Welcome to European Tribune. It's gone a bit quiet around here these days, but it's still going.

I think, as you can see now in Africa, today and more so in the future countries will simply change their partners when one partner demands things which seem to be unbearable.

That is exactly why this phase in the Long Cycle has always been fairly tumultous ... its been a time when it is much easier for semi-peripheral countries to contemplate playing one core economy off against another, because the prevailing hegemon has lost much of its edge.

Just as, for example, the American colonies played the British and the French off against each other (though as it turned out to the greater eventual damage to the French government that was our ally than to the British government that was our adversary).

I've been accused of being a Marxist, yet while Harpo's my favourite, it's Groucho I'm always quoting. Odd, that.

by BruceMcF (agila61 at netscape dot net) on Mon Apr 28th, 2008 at 09:07:36 AM EST
[ Parent ]
so can explain why this phase should come to an end? I know it is a bit easy to predict the future will just be the extrapolation of ongoing trends, but I can't see what should end this phase, except the diary becomes true, which I don't see as a likely outcome.

I'm not a fan of Hegelian automatism in history prediction, except their is a reason. Many historic phases have had 'cycles', which finally came to an end, so just pattern recognition really is not such a reason, if other parts of the historic situation are completely different.

Der Amerikaner ist die Orchidee unter den Menschen
Volker Pispers

by Martin (weiser.mensch(at)googlemail.com) on Mon Apr 28th, 2008 at 10:04:36 AM EST
[ Parent ]
Because it would be such an incredible coincidence if two great powers were exactly evenly matched in the first place, and even more if they stayed exactly evenly matched for a long period.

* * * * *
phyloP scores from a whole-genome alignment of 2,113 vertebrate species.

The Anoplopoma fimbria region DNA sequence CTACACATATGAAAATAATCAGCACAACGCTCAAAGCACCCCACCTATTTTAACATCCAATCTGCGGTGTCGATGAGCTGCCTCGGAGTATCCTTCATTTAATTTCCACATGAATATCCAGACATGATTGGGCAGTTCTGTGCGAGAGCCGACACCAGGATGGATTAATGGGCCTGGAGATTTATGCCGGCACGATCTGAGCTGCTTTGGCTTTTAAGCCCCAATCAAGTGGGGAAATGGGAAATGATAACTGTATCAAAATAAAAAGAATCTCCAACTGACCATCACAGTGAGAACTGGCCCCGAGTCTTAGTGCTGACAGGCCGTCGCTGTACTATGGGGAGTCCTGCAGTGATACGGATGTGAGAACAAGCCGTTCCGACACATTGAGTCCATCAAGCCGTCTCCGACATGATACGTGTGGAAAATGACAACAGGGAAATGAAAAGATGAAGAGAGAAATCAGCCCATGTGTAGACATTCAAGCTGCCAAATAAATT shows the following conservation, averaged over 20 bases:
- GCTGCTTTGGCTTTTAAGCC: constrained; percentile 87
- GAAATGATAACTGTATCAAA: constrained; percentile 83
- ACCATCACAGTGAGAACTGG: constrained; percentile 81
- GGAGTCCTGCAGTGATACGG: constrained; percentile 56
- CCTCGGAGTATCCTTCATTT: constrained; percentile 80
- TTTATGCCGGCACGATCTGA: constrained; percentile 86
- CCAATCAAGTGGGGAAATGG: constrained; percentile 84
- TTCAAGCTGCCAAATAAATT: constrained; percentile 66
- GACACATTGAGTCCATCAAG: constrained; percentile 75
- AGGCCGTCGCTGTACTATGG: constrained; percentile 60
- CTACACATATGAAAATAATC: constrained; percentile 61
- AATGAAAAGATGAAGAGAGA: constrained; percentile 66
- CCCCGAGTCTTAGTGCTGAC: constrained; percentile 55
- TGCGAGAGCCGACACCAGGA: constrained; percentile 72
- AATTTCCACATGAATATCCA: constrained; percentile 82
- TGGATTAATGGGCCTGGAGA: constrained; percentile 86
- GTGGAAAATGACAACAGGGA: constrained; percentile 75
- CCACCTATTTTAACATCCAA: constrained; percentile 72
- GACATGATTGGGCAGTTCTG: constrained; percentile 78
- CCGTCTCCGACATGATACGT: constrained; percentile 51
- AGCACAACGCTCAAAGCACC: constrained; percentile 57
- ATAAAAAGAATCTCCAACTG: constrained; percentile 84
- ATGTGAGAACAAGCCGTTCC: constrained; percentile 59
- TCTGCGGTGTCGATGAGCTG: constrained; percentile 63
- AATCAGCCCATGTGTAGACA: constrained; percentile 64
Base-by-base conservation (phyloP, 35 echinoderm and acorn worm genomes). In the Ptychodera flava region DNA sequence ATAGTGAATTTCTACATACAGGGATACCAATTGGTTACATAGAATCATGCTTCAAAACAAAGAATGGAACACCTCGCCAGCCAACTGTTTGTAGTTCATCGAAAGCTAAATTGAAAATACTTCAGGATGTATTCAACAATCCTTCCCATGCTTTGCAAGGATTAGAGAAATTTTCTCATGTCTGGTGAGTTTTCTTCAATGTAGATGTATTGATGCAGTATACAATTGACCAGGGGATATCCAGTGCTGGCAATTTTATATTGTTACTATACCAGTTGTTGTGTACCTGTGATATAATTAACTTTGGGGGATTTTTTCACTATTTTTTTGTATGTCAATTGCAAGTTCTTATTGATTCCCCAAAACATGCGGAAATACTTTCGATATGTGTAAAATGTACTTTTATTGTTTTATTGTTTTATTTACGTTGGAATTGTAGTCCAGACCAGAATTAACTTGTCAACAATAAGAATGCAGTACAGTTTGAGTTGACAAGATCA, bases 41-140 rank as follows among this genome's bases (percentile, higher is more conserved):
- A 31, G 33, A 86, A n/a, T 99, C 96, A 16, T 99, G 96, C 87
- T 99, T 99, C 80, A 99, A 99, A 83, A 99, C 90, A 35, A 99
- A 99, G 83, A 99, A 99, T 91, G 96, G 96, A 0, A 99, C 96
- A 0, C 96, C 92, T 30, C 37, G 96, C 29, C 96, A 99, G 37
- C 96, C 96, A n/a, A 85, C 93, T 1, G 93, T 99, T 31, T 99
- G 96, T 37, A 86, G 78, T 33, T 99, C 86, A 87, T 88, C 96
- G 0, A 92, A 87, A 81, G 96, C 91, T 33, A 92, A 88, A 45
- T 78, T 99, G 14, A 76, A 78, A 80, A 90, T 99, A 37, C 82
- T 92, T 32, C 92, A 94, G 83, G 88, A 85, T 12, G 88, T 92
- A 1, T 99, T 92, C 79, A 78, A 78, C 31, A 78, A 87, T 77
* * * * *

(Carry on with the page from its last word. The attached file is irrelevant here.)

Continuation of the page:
• Hegemonic wars start because different great powers, seeing the fading of the importance of what used to be dominant power resources, have different views of where they stand relative to the other great powers.
  • The hegemonic war settles which power resources really are the dominant combination.
  • Winning the hegemonic conflict puts the hegemon in a position to work on reforming the previous world order, normally in its interests, and that reinforces the hegemon's position.
  • But ongoing social and technological change ensures that no set of dominant power resources is permanent, so sooner or later the benefit of the power resources that lead to the dominance of the hegemon begins to fade.
  • It is one of those powers that are gaining under the new conditions that is most likely to pass the incumbent hegemonic power to become a new hegemon, but of course its always possible that the existing hegemon develops the power resources that end up being critical in the next cycle.

So like cycles in economics, its a standing wave ... not driven by exogenous shocks, or by some kind of interplay of ideal underlying forces, but a self-perpetuating dynamic system.

Its most closely associated with the rise of Europe (and then a former European settler colony) from LDC backwater status pre-1500 to world dominance. There is of course much dispute (that is much of the relevance in the fight over the dash and capitalization between world-system theory and World System Theory) whether that's an extension of an older pattern or a pattern that was launched in the second half of the previous millenium. For Wallerstein, it is a pattern that is typical of the European world-system, which grew from a region of the world in 1500 to nearly encompass the world by the 1800's, others have other views on that.

And it is certainly not seen as the only possible historical pattern ... for example, if a hegemon continues rising in power to the point that it establishes an Empire, then the dynamic of rival powers vying for their position in a system of state does not apply, and that would break the standing wave.

Indeed, one of the concerns of both world-system and World System theorists is how to disrupt the perpetuation of the pattern so that we can avoid having "the next" hegemonic war ... which in an age of nuclear and biological weapons is a terrible thing to contemplate.